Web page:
“I give an analogy to my friends who are trying to get into this: You can go hunting for the whale, and if you get the whale you’re amazing. Or you can fish every day, and you’ll feed yourself every single day, but they’re small fish,” he explained. 

“We sort of said we were going to make some revenue, and it’s worked really well because it’s had a double effect of like, it boosted the revenue stream and it’s had a massive marketing effect on our music, the placements we get. We get more placements, we get more fans, we get more placements. It’s just had this – you have a word for it, Nate, what’s that word?” 

Metcalfe’s law, networking effects,” added Donnis. 

“Metcalfe’s law, the networking effects – and it’s worked,” continued Knickerbocker. “We’ve seen the more placements we get, our Shazams go up, and then we see our Spotify streams go up. And then we see more placements that have this building effect.” 

Moreover, the quick-moving style of creation that lends itself to this approach means that Knickerbocker and Donnis needn’t expend energy attempting to create “hit” songs designed for massive placements. Though they still search for – and secure, as the VRBO agreement shows – such deals occasionally, they chiefly focus on regularly releasing music and enjoying the benefits of the decidedly less competitive non-exclusive sphere.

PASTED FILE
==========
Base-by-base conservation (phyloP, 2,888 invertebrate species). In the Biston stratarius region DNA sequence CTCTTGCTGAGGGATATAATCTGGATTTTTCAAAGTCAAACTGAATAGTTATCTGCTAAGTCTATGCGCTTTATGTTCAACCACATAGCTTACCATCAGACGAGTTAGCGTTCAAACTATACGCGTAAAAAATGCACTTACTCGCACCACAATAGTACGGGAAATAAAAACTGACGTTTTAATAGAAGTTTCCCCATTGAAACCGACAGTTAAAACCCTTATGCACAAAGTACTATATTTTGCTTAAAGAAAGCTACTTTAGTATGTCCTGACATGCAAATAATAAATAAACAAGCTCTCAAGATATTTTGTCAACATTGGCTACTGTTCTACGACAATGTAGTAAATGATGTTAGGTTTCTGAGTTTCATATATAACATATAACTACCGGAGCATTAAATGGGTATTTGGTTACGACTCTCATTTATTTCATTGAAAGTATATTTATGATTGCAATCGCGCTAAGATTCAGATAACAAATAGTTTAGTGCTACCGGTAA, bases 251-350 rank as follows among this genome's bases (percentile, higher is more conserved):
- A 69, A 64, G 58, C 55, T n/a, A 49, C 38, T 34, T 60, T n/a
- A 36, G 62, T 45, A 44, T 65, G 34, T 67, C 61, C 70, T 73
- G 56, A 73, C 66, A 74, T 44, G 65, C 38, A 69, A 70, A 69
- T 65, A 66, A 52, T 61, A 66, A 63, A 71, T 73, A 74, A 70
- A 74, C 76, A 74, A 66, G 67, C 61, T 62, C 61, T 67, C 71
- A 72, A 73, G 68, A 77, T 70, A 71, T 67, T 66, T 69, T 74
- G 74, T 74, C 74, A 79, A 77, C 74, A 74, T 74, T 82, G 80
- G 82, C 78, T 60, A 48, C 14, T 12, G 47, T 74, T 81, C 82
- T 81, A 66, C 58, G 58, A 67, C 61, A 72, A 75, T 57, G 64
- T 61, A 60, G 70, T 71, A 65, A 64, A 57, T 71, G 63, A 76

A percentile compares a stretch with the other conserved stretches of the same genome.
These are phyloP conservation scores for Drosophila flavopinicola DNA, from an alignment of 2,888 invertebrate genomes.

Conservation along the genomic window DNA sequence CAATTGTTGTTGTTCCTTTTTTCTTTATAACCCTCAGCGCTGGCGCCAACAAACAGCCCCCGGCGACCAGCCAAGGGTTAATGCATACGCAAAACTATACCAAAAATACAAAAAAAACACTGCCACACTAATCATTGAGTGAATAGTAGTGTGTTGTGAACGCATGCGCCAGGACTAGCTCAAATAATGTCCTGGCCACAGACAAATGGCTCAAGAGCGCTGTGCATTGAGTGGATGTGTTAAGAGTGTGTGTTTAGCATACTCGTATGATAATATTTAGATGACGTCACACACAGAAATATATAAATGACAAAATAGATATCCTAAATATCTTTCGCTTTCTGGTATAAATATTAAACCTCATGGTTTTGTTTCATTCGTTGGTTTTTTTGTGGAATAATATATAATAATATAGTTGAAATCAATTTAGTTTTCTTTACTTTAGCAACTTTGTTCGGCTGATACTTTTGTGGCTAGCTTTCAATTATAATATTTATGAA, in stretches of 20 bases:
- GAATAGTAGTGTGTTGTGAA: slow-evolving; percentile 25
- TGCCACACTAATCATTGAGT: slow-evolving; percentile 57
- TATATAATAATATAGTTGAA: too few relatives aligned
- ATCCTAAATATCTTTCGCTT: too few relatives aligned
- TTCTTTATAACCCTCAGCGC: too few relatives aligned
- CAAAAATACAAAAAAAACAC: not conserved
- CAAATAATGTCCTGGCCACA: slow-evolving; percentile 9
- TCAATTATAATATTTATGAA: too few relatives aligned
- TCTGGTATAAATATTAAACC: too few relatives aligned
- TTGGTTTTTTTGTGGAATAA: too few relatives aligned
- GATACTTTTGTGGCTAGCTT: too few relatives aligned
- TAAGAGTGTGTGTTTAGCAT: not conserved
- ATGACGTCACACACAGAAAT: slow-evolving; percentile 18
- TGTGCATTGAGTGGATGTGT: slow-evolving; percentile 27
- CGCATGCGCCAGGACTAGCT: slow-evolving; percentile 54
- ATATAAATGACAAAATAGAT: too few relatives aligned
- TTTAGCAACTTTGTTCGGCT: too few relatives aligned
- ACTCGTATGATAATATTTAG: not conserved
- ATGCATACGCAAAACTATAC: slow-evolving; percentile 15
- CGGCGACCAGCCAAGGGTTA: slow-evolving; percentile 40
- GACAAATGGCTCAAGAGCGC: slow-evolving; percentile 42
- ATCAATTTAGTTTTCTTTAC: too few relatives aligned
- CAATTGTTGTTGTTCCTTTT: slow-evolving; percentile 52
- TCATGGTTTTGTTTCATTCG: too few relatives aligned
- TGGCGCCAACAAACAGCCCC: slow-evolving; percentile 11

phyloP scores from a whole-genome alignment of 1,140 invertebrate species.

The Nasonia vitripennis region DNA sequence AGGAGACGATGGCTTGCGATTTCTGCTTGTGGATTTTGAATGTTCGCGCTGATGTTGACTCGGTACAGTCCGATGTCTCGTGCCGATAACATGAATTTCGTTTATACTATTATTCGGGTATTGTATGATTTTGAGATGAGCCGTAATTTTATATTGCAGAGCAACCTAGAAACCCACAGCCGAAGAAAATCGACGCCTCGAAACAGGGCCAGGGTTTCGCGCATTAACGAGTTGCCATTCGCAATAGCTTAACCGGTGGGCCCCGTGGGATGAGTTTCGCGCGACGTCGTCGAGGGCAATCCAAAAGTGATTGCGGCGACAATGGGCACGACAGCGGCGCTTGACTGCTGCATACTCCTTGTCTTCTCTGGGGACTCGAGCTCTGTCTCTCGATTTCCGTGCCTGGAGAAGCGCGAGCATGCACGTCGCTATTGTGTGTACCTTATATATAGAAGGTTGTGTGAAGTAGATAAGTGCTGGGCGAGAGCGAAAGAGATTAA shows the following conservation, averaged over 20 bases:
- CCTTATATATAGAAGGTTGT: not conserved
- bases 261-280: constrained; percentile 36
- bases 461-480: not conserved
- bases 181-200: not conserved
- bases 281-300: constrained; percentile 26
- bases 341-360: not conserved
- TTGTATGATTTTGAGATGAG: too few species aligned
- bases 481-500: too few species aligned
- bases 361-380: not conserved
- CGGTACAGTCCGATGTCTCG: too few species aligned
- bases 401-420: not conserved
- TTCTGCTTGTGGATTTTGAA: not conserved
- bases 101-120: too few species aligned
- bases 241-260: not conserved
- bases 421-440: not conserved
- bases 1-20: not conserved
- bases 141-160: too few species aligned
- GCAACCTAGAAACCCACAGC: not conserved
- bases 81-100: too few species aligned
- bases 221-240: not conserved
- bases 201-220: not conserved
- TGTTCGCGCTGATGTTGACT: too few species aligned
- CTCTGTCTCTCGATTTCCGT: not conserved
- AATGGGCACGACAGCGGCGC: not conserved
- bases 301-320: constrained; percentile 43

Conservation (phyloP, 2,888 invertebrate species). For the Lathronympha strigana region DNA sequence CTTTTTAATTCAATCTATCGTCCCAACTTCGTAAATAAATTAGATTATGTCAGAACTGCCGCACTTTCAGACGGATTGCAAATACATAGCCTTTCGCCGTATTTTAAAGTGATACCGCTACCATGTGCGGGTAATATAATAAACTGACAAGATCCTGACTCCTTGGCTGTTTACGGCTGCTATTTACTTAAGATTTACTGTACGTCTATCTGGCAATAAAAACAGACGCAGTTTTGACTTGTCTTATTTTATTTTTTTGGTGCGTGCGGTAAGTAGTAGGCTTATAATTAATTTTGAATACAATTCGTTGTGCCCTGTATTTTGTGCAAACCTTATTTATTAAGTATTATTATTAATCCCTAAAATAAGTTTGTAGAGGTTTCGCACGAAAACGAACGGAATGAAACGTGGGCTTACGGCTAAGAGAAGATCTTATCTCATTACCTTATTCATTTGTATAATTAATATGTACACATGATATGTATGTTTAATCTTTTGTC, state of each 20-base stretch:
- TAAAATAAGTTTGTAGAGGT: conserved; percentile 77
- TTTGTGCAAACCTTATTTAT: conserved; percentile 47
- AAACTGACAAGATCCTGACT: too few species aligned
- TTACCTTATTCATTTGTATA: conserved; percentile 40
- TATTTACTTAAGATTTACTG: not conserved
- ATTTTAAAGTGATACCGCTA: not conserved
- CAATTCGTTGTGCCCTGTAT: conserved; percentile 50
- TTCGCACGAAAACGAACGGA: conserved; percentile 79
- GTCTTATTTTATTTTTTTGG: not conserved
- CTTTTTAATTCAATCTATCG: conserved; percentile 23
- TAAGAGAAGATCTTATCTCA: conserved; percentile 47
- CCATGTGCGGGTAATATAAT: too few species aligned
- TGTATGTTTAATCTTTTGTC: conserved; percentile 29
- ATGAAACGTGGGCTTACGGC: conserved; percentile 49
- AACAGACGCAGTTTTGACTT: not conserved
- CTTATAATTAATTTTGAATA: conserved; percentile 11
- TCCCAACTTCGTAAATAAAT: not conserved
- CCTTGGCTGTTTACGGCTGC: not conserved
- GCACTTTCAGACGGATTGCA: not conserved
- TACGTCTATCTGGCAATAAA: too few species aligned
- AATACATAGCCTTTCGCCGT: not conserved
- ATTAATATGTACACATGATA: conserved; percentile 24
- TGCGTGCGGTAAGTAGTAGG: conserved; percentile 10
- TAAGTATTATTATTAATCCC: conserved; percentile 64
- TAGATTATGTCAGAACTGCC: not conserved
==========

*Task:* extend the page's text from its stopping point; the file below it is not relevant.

“I think the supervisor model, at least from what I’m seeing, it feels like a lot of artists that are starting out, trying to get into the sync game, go for the whale,” said Knickerbocker. “There’s so many supervisors’ agencies getting thousands, I’ve heard from them thousands of emails every day with new songs, and they just can’t go through them. 

“Everyone’s crowding this one little stage, raising their hand like, ‘Please pick me.’ And there’s this whole other world where you can do Musicbed or Songtradr or Artlist on the side, where it’s basically direct-to-consumer where all these little film producers – and big ones too, like VRBO – and these ad creators are like, ‘Hey, I need a song like this, who’s got it?’ And then, you know, there’s hundreds and thousands of those, everyone’s just yelling at them.” 

That a volume-based sync-licensing approach and financial success aren’t mutually exclusive attests to the ongoing evolution of the music landscape – and the additional changes that will arrive in the coming years. 

“It’s less of a feast or famine, it’s less of like a nothing or superstar model right now, especially with what I’ve found with sync licensing,” Knickerbocker said of this evolution. “You don’t have to rely on Spotify, editorial playlists, or the record label – you can actually go into like Songtradr, or Musicbed, Artlist, and these other places where you can get decent music, and you can make a five-figure income every year just from creating good music, which is great. 

“And at least in my book, if you can live off your music, you’ve won the game – you’ve won the music game. That seems like a low bar, but it’s very hard in the music industry, and I think it’s much more possible now, in the last four or five years with these different avenues of smaller but larger-volume sort of revenue streams, to find success,” he finished.